Patients are placed on a fracture table with their torso flexed laterally away from the surgical side for ease of access to the trochanter. The contralateral leg is positioned in a gutter with the knee and hip flexed to 90° and the hip abducted and externally rotated to allow for lateral radiographs of the hip and the distal femur from the outset. This avoids needing an assistant to manipulate the leg out of the way at any point during surgery. It also allows the authors to image the knee for a scalloped distal femur or anteroposterior position of the guidewire or nail. In this position, the image intensifier plate can also closely approach the ipsilateral thigh, which gives more freedom for distal locking. For these reasons, the authors tend not to scissor the legs.

Entry Point

It is assumed that the entry point is ideal (ie, at the junction of the anterior one-third and posterior two-thirds of the greater trochanter or piriformis fossa as seen on the lateral radiograph of the hip). This ensures that the nail, which has a larger radius of curvature than the natural femoral anterior bow, does not exit anteriorly.10,11

Fracture Reduction

The authors have a low threshold for opening the fracture site to gain an anatomic reduction of the fracture if closed reduction is not adequate. The reduction can then be held with clamps until the nail and hip screw are fully inserted and then released or held with cerclage wires once all locking screws are inserted.

Imaging Distally

Imaging must be performed in both the anteroposterior and the lateral planes not only proximally but also distally, as well when passing the guidewire. The standard guidewire should be withdrawn fully if it is abutting or has perforated the cortex because this may lead to reaming through the anterior cortex.

Solution

The guidewire is exchanged for a guidewire with a bent tip (ie, either a prebent wire or the wire is withdrawn and bent manually). The bent wire is passed distally. The tip is directed posteriorly until it reaches the distal femur (roughly at the level of the patellofemoral joint). The guidewire is rotated 180° so that the tip is now touching the anterior cortex past the potential point of breaching (Figure 3). Occasionally, with the wire tip pointing posteriorly, the main shaft of the wire ends up centrally in the canal. Either way, the main shaft of the guidewire must be central in the canal on the lateral radiograph. The amount of bend in the wire should be sufficient to make the main shaft of the wire central in the canal.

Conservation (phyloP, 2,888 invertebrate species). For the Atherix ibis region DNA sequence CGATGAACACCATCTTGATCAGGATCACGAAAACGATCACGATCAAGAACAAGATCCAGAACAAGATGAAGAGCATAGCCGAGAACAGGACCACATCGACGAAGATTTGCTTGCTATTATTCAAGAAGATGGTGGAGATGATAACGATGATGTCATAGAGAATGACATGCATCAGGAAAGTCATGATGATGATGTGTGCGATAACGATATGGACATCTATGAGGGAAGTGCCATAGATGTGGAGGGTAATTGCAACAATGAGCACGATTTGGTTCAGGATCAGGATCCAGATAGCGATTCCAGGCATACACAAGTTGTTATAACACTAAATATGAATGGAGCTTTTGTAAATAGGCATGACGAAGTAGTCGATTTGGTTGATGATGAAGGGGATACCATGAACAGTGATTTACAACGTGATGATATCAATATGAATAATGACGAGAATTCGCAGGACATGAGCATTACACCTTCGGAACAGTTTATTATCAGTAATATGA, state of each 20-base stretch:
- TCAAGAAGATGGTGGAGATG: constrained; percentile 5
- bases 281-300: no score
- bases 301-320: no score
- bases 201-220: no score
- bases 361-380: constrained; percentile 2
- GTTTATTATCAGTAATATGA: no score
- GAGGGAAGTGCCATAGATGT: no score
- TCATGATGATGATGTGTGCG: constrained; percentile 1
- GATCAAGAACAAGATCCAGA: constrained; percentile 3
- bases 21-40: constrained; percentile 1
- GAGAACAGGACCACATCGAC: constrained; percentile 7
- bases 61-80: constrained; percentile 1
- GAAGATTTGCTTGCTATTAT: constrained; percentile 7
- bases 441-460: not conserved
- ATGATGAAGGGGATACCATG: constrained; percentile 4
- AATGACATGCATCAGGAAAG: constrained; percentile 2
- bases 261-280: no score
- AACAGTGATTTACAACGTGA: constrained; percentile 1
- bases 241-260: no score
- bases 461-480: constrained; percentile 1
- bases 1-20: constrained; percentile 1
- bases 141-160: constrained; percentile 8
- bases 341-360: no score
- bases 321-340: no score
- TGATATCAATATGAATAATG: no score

Sawbone model showing the sequence of maneuvers. The wire abutting the anterior cortex (A). The first wire is removed and bent. It is reinserted with the tip pointing posteriorly (B). The bent-tip wire at the level of the patellofemoral joint (C). The wire rotated 180° and pushing off the anterior cortex (D).

Figure 3:

Sawbone model showing the sequence of maneuvers. The wire abutting the anterior cortex (A). The first wire is removed and bent. It is reinserted with the tip pointing posteriorly (B). The bent-tip wire at the level of the patellofemoral joint (C). The wire rotated 180° and pushing off the anterior cortex (D).

The reamer is now passed over the new guidewire, and the guidewire T-handle is attached proximal to the reamer. A lateral radiograph of the distal femur is obtained to ensure that the tip of the guidewire is still pushing off the anterior cortex or that the main shaft of the wire is central in the canal. Reaming can now be resumed while holding the guidewire T-handle to prevent the wire from spinning in the canal and inadvertently reaming out the anterior or posterior cortex (Figure 4).

Intraoperative radiographs of the distal femur during gamma nailing showing a guidewire that was manually bent (large bend) and directed posteriorly in the femur (A). The same wire rotated 180° so that the tip is pushing off the anterior cortex and pushing the main shaft of the wire more centrally in the femur (B). The reamer has passed centrally in the canal, but the wire has rotated because the reamer has gone too distal past the bend, engaging the reamer and spinning. The bend should have been more distal, and reaming should have stopped at the bend (C). The gamma nail is now positioned centrally in the canal with locking screws (D).